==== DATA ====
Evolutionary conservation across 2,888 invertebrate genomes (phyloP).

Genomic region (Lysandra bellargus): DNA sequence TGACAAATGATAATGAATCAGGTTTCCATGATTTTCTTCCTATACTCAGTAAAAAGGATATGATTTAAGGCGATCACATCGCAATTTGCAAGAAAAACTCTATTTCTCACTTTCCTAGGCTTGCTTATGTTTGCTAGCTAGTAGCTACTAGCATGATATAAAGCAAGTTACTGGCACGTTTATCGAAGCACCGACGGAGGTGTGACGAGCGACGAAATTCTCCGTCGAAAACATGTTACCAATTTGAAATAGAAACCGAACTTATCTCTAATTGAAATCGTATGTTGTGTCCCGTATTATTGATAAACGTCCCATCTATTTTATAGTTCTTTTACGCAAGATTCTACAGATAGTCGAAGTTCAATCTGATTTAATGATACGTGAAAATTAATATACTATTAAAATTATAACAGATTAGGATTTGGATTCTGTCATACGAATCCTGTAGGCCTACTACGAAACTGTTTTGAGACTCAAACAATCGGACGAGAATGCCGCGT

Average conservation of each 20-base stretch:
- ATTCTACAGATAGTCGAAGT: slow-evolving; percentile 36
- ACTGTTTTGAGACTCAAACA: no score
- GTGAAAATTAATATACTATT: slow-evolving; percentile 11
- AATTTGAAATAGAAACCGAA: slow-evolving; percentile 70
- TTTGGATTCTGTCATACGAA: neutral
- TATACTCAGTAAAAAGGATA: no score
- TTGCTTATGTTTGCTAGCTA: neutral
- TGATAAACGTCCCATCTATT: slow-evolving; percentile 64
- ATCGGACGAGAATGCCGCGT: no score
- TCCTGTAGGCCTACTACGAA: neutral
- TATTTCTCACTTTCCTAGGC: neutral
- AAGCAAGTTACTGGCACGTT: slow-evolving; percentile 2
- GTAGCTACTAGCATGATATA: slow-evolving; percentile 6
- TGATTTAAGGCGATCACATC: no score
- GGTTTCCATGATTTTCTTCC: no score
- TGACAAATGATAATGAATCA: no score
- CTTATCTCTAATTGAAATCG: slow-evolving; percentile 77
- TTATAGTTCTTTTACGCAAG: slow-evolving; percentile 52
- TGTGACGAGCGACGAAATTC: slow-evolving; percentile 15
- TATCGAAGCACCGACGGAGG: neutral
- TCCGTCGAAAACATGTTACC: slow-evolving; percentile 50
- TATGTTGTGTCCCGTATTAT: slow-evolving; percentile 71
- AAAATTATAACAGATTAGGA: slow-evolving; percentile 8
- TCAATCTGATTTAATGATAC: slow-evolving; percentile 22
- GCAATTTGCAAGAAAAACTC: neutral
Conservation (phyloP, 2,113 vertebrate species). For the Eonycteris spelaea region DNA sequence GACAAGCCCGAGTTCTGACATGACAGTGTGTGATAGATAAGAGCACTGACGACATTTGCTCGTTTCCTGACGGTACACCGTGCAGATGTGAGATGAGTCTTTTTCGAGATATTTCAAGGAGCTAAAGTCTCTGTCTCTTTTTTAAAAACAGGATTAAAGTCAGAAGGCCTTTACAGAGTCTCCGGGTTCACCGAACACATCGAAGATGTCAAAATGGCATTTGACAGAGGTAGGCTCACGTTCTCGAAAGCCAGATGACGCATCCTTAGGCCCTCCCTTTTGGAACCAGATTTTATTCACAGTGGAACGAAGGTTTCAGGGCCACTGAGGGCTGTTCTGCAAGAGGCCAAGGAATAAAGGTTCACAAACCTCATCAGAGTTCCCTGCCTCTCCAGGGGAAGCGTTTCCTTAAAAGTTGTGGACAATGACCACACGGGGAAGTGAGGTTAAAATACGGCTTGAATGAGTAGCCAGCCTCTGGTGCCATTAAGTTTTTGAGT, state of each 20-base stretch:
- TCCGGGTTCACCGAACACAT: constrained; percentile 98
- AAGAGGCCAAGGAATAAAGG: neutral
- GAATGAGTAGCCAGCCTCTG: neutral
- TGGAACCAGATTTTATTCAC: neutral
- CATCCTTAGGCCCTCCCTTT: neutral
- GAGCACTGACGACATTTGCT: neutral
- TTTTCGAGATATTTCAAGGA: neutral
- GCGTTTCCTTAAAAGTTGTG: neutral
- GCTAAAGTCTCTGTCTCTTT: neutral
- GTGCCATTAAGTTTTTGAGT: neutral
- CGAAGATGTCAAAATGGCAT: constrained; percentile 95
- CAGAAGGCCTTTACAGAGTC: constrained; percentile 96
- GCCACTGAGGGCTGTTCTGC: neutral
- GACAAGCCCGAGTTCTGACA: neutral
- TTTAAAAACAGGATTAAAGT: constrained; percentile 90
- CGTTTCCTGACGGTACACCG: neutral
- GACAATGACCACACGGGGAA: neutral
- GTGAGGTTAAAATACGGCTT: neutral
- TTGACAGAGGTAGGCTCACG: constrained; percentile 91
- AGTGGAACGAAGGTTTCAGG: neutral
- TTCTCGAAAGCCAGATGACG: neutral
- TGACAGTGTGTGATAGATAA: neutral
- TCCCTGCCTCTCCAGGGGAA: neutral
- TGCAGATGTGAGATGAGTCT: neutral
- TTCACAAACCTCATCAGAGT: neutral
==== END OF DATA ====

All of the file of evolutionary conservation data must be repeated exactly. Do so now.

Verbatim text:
Evolutionary conservation across 2,888 invertebrate genomes (phyloP).

Genomic region (Lysandra bellargus): DNA sequence TGACAAATGATAATGAATCAGGTTTCCATGATTTTCTTCCTATACTCAGTAAAAAGGATATGATTTAAGGCGATCACATCGCAATTTGCAAGAAAAACTCTATTTCTCACTTTCCTAGGCTTGCTTATGTTTGCTAGCTAGTAGCTACTAGCATGATATAAAGCAAGTTACTGGCACGTTTATCGAAGCACCGACGGAGGTGTGACGAGCGACGAAATTCTCCGTCGAAAACATGTTACCAATTTGAAATAGAAACCGAACTTATCTCTAATTGAAATCGTATGTTGTGTCCCGTATTATTGATAAACGTCCCATCTATTTTATAGTTCTTTTACGCAAGATTCTACAGATAGTCGAAGTTCAATCTGATTTAATGATACGTGAAAATTAATATACTATTAAAATTATAACAGATTAGGATTTGGATTCTGTCATACGAATCCTGTAGGCCTACTACGAAACTGTTTTGAGACTCAAACAATCGGACGAGAATGCCGCGT

Average conservation of each 20-base stretch:
- ATTCTACAGATAGTCGAAGT: slow-evolving; percentile 36
- ACTGTTTTGAGACTCAAACA: no score
- GTGAAAATTAATATACTATT: slow-evolving; percentile 11
- AATTTGAAATAGAAACCGAA: slow-evolving; percentile 70
- TTTGGATTCTGTCATACGAA: neutral
- TATACTCAGTAAAAAGGATA: no score
- TTGCTTATGTTTGCTAGCTA: neutral
- TGATAAACGTCCCATCTATT: slow-evolving; percentile 64
- ATCGGACGAGAATGCCGCGT: no score
- TCCTGTAGGCCTACTACGAA: neutral
- TATTTCTCACTTTCCTAGGC: neutral
- AAGCAAGTTACTGGCACGTT: slow-evolving; percentile 2
- GTAGCTACTAGCATGATATA: slow-evolving; percentile 6
- TGATTTAAGGCGATCACATC: no score
- GGTTTCCATGATTTTCTTCC: no score
- TGACAAATGATAATGAATCA: no score
- CTTATCTCTAATTGAAATCG: slow-evolving; percentile 77
- TTATAGTTCTTTTACGCAAG: slow-evolving; percentile 52
- TGTGACGAGCGACGAAATTC: slow-evolving; percentile 15
- TATCGAAGCACCGACGGAGG: neutral
- TCCGTCGAAAACATGTTACC: slow-evolving; percentile 50
- TATGTTGTGTCCCGTATTAT: slow-evolving; percentile 71
- AAAATTATAACAGATTAGGA: slow-evolving; percentile 8
- TCAATCTGATTTAATGATAC: slow-evolving; percentile 22
- GCAATTTGCAAGAAAAACTC: neutral
Conservation (phyloP, 2,113 vertebrate species). For the Eonycteris spelaea region DNA sequence GACAAGCCCGAGTTCTGACATGACAGTGTGTGATAGATAAGAGCACTGACGACATTTGCTCGTTTCCTGACGGTACACCGTGCAGATGTGAGATGAGTCTTTTTCGAGATATTTCAAGGAGCTAAAGTCTCTGTCTCTTTTTTAAAAACAGGATTAAAGTCAGAAGGCCTTTACAGAGTCTCCGGGTTCACCGAACACATCGAAGATGTCAAAATGGCATTTGACAGAGGTAGGCTCACGTTCTCGAAAGCCAGATGACGCATCCTTAGGCCCTCCCTTTTGGAACCAGATTTTATTCACAGTGGAACGAAGGTTTCAGGGCCACTGAGGGCTGTTCTGCAAGAGGCCAAGGAATAAAGGTTCACAAACCTCATCAGAGTTCCCTGCCTCTCCAGGGGAAGCGTTTCCTTAAAAGTTGTGGACAATGACCACACGGGGAAGTGAGGTTAAAATACGGCTTGAATGAGTAGCCAGCCTCTGGTGCCATTAAGTTTTTGAGT, state of each 20-base stretch:
- TCCGGGTTCACCGAACACAT: constrained; percentile 98
- AAGAGGCCAAGGAATAAAGG: neutral
- GAATGAGTAGCCAGCCTCTG: neutral
- TGGAACCAGATTTTATTCAC: neutral
- CATCCTTAGGCCCTCCCTTT: neutral
- GAGCACTGACGACATTTGCT: neutral
- TTTTCGAGATATTTCAAGGA: neutral
- GCGTTTCCTTAAAAGTTGTG: neutral
- GCTAAAGTCTCTGTCTCTTT: neutral
- GTGCCATTAAGTTTTTGAGT: neutral
- CGAAGATGTCAAAATGGCAT: constrained; percentile 95
- CAGAAGGCCTTTACAGAGTC: constrained; percentile 96
- GCCACTGAGGGCTGTTCTGC: neutral
- GACAAGCCCGAGTTCTGACA: neutral
- TTTAAAAACAGGATTAAAGT: constrained; percentile 90
- CGTTTCCTGACGGTACACCG: neutral
- GACAATGACCACACGGGGAA: neutral
- GTGAGGTTAAAATACGGCTT: neutral
- TTGACAGAGGTAGGCTCACG: constrained; percentile 91
- AGTGGAACGAAGGTTTCAGG: neutral
- TTCTCGAAAGCCAGATGACG: neutral
- TGACAGTGTGTGATAGATAA: neutral
- TCCCTGCCTCTCCAGGGGAA: neutral
- TGCAGATGTGAGATGAGTCT: neutral
- TTCACAAACCTCATCAGAGT: neutral